The Sea Kings would be forced to shoot from distance against the shot clock on the their next possession, the second time in their last three trips down that the Spartans would deny them an opening to shoot for 30 seconds. La Cañada (20-8) responded by getting a crucial insurance goal from Hopkins, his second tally of the match, with 1:13 left.

Palos Verdes was forced into another contested perimeter shot with 49 seconds left and saw its final chance, a shot on goal by James Robinson with 19 seconds left, saved by Lee.

“It got a little scary,” Stefan said of the final minutes. “[Robinson] was a very good player; he countered hard every single time. It was just a matter of getting in front of him and making sure he couldn’t win them the game.”

La Cañada pushed its lead to a match-high at 10-3 by scoring with 4:36 left in the third on a Geller tally amid a man-advantage, but it would be the last goal of the period for La Cañada, which saw its lead shrink down to 10-7 on the first real run of momentum enjoyed by the Sea Kings.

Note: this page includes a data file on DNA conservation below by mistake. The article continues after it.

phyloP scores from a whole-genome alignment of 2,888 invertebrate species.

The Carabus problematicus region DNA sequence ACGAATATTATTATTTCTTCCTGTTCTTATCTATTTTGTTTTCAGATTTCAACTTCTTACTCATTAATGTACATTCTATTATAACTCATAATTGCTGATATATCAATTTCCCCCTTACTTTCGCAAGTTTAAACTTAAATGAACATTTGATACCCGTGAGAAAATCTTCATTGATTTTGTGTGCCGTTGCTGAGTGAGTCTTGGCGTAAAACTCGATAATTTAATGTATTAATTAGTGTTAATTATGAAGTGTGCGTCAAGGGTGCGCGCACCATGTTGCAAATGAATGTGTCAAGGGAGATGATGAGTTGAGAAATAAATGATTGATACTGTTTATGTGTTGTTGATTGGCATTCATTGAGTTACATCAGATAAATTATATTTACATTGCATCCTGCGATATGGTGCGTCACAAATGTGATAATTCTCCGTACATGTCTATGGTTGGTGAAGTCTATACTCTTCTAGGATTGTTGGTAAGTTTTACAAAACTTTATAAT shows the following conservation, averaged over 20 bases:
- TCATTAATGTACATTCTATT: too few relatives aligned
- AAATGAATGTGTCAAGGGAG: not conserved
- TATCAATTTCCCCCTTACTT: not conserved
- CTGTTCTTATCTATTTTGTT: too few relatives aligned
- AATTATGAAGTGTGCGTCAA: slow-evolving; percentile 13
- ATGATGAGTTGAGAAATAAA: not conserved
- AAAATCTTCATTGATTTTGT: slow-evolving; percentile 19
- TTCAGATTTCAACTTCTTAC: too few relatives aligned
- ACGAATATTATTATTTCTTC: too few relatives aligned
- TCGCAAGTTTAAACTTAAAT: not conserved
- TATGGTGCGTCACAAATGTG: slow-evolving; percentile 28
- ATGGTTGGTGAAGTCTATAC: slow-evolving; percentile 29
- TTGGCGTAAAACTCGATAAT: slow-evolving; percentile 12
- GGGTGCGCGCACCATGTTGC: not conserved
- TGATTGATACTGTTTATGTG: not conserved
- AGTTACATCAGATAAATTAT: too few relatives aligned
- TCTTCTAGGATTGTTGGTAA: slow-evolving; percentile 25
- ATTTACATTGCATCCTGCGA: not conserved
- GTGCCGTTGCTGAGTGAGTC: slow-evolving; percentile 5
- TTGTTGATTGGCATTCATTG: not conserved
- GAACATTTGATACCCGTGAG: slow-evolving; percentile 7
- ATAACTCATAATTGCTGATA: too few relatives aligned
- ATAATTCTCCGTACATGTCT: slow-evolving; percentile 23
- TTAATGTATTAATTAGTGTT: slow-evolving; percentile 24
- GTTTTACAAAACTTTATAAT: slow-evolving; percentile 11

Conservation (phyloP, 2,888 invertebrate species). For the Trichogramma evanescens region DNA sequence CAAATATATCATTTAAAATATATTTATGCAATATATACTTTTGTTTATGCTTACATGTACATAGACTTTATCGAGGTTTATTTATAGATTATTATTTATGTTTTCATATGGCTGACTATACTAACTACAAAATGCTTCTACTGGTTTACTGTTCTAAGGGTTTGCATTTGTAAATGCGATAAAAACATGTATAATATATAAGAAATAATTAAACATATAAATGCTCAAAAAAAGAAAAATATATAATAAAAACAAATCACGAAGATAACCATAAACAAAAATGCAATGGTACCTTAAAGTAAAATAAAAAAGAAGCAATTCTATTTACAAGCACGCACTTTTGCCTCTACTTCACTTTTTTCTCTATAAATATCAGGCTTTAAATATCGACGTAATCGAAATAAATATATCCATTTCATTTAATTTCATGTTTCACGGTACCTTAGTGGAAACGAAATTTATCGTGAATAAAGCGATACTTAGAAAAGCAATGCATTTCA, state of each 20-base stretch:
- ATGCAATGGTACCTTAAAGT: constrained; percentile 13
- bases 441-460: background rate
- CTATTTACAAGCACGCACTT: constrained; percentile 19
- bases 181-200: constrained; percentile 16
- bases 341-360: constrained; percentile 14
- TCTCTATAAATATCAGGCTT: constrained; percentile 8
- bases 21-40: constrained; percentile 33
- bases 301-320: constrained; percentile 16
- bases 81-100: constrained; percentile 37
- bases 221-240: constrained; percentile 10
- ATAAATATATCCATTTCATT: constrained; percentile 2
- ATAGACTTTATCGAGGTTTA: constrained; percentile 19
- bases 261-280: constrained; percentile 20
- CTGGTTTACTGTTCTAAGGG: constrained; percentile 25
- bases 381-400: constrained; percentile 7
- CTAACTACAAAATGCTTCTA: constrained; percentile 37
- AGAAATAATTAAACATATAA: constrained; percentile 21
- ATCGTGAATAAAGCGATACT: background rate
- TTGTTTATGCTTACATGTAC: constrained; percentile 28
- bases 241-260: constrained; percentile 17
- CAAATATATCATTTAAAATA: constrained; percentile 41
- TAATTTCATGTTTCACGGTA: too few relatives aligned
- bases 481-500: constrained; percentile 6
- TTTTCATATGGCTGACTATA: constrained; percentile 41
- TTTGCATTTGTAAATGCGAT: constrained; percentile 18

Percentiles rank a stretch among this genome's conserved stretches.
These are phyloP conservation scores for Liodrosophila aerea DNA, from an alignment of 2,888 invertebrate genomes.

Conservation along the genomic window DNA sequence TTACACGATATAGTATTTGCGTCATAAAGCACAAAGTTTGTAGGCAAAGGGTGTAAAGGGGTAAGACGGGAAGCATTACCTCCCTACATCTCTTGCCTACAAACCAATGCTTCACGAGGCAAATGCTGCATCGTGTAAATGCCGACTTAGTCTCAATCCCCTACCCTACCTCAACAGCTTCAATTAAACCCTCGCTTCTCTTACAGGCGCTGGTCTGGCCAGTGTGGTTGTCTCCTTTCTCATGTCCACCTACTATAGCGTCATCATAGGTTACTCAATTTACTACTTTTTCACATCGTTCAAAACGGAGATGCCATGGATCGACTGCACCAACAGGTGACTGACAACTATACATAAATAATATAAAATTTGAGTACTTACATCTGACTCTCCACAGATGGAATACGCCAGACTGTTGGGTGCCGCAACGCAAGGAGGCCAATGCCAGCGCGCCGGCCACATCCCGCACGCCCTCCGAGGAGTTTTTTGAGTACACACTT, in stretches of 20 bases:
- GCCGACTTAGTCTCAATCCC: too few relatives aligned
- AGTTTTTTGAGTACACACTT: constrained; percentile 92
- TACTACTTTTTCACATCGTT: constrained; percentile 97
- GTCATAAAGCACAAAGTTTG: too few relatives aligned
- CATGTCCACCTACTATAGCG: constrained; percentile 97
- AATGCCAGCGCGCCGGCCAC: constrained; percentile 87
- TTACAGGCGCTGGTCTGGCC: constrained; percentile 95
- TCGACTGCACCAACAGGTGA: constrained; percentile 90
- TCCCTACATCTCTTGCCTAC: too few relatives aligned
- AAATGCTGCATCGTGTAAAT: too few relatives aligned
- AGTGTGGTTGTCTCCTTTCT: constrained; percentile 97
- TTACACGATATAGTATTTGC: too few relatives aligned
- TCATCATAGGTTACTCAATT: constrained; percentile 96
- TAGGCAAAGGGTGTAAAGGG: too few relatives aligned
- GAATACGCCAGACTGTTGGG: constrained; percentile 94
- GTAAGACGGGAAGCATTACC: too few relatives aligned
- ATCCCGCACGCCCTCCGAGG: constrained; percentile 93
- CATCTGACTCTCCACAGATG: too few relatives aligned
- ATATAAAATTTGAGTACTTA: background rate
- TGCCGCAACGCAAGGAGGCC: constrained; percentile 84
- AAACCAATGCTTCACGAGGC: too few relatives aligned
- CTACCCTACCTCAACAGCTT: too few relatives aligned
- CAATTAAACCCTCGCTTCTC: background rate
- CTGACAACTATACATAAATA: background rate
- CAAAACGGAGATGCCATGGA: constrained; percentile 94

The Spartans’ defense was weakened by three ejections in the third period and the Sea Kings scored on each of them, beginning with a Robinson score from the perimeter with 4:16 left. Luke Ceverha followed with a mid-range skip shot at the 2:40 mark and Zack Trotter scored on a man advantage with 2:03 remaining.

The Spartans went in set to Hopkins on their next three possessions, but came up empty on all three, as Buch saved two and another hit the crossbar.

“That’s water polo sometimes,” Borisoff said. “They switched up and we got a little lax there in the third quarter and stopped playing offense for a few possessions. You gotta keep playing, it’s never over. We stopped playing offense and that really hurt us, we couldn’t get it going again there for a little while.

“We got a lot of point-blank shots out of set there during that time, their goalie was playing great.”

Trotter brought the lead down to 10-7 with 1:39 left in the third when he got an offensive rebound of a man-advantage miss and converted.